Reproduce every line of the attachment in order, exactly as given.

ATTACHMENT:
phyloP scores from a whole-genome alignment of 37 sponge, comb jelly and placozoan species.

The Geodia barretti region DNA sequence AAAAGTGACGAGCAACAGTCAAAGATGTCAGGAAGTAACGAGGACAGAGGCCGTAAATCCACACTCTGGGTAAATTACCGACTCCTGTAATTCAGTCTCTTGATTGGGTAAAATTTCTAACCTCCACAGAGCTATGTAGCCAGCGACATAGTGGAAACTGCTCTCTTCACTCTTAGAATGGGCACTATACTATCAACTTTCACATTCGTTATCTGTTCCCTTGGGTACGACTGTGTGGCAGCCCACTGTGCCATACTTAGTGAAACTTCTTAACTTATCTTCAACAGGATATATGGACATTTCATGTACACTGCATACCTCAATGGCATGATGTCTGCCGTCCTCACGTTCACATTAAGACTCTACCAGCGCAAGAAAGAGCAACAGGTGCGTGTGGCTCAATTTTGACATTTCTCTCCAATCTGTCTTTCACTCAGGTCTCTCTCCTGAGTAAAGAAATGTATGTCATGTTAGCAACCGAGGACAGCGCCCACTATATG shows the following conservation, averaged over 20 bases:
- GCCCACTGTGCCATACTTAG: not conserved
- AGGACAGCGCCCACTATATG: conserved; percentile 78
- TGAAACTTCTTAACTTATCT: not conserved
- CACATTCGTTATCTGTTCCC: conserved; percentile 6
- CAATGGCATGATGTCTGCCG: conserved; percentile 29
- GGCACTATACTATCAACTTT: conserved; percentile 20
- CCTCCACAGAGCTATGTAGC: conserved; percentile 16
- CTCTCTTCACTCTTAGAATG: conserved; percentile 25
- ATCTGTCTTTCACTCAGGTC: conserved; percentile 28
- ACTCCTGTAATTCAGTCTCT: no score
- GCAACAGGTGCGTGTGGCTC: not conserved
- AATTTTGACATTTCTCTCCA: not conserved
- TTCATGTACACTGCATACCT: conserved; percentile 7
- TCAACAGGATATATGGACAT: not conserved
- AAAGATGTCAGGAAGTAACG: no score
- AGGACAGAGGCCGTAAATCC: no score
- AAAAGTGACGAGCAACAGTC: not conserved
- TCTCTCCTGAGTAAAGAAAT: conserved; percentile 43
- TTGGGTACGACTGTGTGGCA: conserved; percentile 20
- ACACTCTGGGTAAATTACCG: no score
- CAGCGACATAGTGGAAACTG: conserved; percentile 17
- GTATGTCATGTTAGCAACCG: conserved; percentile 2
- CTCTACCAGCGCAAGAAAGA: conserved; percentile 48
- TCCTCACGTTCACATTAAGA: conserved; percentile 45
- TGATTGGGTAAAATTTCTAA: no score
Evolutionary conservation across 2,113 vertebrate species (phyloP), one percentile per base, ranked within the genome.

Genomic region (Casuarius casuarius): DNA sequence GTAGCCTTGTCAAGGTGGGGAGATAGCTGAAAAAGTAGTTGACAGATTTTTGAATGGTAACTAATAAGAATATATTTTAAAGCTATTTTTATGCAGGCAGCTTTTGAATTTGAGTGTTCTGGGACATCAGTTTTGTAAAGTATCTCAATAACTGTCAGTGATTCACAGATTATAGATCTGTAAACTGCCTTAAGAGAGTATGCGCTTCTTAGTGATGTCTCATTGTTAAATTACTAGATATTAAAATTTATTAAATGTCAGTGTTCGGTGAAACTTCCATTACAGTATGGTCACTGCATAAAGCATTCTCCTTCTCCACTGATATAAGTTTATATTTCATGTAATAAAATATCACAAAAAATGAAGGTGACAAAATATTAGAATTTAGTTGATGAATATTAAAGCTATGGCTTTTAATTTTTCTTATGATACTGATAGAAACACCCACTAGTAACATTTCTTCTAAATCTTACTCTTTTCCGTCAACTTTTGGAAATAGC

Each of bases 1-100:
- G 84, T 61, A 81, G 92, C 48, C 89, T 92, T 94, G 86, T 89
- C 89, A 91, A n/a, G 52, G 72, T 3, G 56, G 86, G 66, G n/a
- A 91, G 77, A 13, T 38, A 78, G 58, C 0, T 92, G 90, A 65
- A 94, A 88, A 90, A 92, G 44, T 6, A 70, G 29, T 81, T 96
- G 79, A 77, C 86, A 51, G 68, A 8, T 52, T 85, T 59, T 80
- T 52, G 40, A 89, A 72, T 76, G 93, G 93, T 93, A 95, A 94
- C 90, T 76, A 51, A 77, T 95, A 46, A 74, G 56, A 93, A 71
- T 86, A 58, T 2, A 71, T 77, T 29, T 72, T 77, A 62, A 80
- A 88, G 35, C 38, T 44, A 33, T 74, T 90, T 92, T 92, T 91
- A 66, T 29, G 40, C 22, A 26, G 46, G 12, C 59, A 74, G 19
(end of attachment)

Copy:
phyloP scores from a whole-genome alignment of 37 sponge, comb jelly and placozoan species.

The Geodia barretti region DNA sequence AAAAGTGACGAGCAACAGTCAAAGATGTCAGGAAGTAACGAGGACAGAGGCCGTAAATCCACACTCTGGGTAAATTACCGACTCCTGTAATTCAGTCTCTTGATTGGGTAAAATTTCTAACCTCCACAGAGCTATGTAGCCAGCGACATAGTGGAAACTGCTCTCTTCACTCTTAGAATGGGCACTATACTATCAACTTTCACATTCGTTATCTGTTCCCTTGGGTACGACTGTGTGGCAGCCCACTGTGCCATACTTAGTGAAACTTCTTAACTTATCTTCAACAGGATATATGGACATTTCATGTACACTGCATACCTCAATGGCATGATGTCTGCCGTCCTCACGTTCACATTAAGACTCTACCAGCGCAAGAAAGAGCAACAGGTGCGTGTGGCTCAATTTTGACATTTCTCTCCAATCTGTCTTTCACTCAGGTCTCTCTCCTGAGTAAAGAAATGTATGTCATGTTAGCAACCGAGGACAGCGCCCACTATATG shows the following conservation, averaged over 20 bases:
- GCCCACTGTGCCATACTTAG: not conserved
- AGGACAGCGCCCACTATATG: conserved; percentile 78
- TGAAACTTCTTAACTTATCT: not conserved
- CACATTCGTTATCTGTTCCC: conserved; percentile 6
- CAATGGCATGATGTCTGCCG: conserved; percentile 29
- GGCACTATACTATCAACTTT: conserved; percentile 20
- CCTCCACAGAGCTATGTAGC: conserved; percentile 16
- CTCTCTTCACTCTTAGAATG: conserved; percentile 25
- ATCTGTCTTTCACTCAGGTC: conserved; percentile 28
- ACTCCTGTAATTCAGTCTCT: no score
- GCAACAGGTGCGTGTGGCTC: not conserved
- AATTTTGACATTTCTCTCCA: not conserved
- TTCATGTACACTGCATACCT: conserved; percentile 7
- TCAACAGGATATATGGACAT: not conserved
- AAAGATGTCAGGAAGTAACG: no score
- AGGACAGAGGCCGTAAATCC: no score
- AAAAGTGACGAGCAACAGTC: not conserved
- TCTCTCCTGAGTAAAGAAAT: conserved; percentile 43
- TTGGGTACGACTGTGTGGCA: conserved; percentile 20
- ACACTCTGGGTAAATTACCG: no score
- CAGCGACATAGTGGAAACTG: conserved; percentile 17
- GTATGTCATGTTAGCAACCG: conserved; percentile 2
- CTCTACCAGCGCAAGAAAGA: conserved; percentile 48
- TCCTCACGTTCACATTAAGA: conserved; percentile 45
- TGATTGGGTAAAATTTCTAA: no score
Evolutionary conservation across 2,113 vertebrate species (phyloP), one percentile per base, ranked within the genome.

Genomic region (Casuarius casuarius): DNA sequence GTAGCCTTGTCAAGGTGGGGAGATAGCTGAAAAAGTAGTTGACAGATTTTTGAATGGTAACTAATAAGAATATATTTTAAAGCTATTTTTATGCAGGCAGCTTTTGAATTTGAGTGTTCTGGGACATCAGTTTTGTAAAGTATCTCAATAACTGTCAGTGATTCACAGATTATAGATCTGTAAACTGCCTTAAGAGAGTATGCGCTTCTTAGTGATGTCTCATTGTTAAATTACTAGATATTAAAATTTATTAAATGTCAGTGTTCGGTGAAACTTCCATTACAGTATGGTCACTGCATAAAGCATTCTCCTTCTCCACTGATATAAGTTTATATTTCATGTAATAAAATATCACAAAAAATGAAGGTGACAAAATATTAGAATTTAGTTGATGAATATTAAAGCTATGGCTTTTAATTTTTCTTATGATACTGATAGAAACACCCACTAGTAACATTTCTTCTAAATCTTACTCTTTTCCGTCAACTTTTGGAAATAGC

Each of bases 1-100:
- G 84, T 61, A 81, G 92, C 48, C 89, T 92, T 94, G 86, T 89
- C 89, A 91, A n/a, G 52, G 72, T 3, G 56, G 86, G 66, G n/a
- A 91, G 77, A 13, T 38, A 78, G 58, C 0, T 92, G 90, A 65
- A 94, A 88, A 90, A 92, G 44, T 6, A 70, G 29, T 81, T 96
- G 79, A 77, C 86, A 51, G 68, A 8, T 52, T 85, T 59, T 80
- T 52, G 40, A 89, A 72, T 76, G 93, G 93, T 93, A 95, A 94
- C 90, T 76, A 51, A 77, T 95, A 46, A 74, G 56, A 93, A 71
- T 86, A 58, T 2, A 71, T 77, T 29, T 72, T 77, A 62, A 80
- A 88, G 35, C 38, T 44, A 33, T 74, T 90, T 92, T 92, T 91
- A 66, T 29, G 40, C 22, A 26, G 46, G 12, C 59, A 74, G 19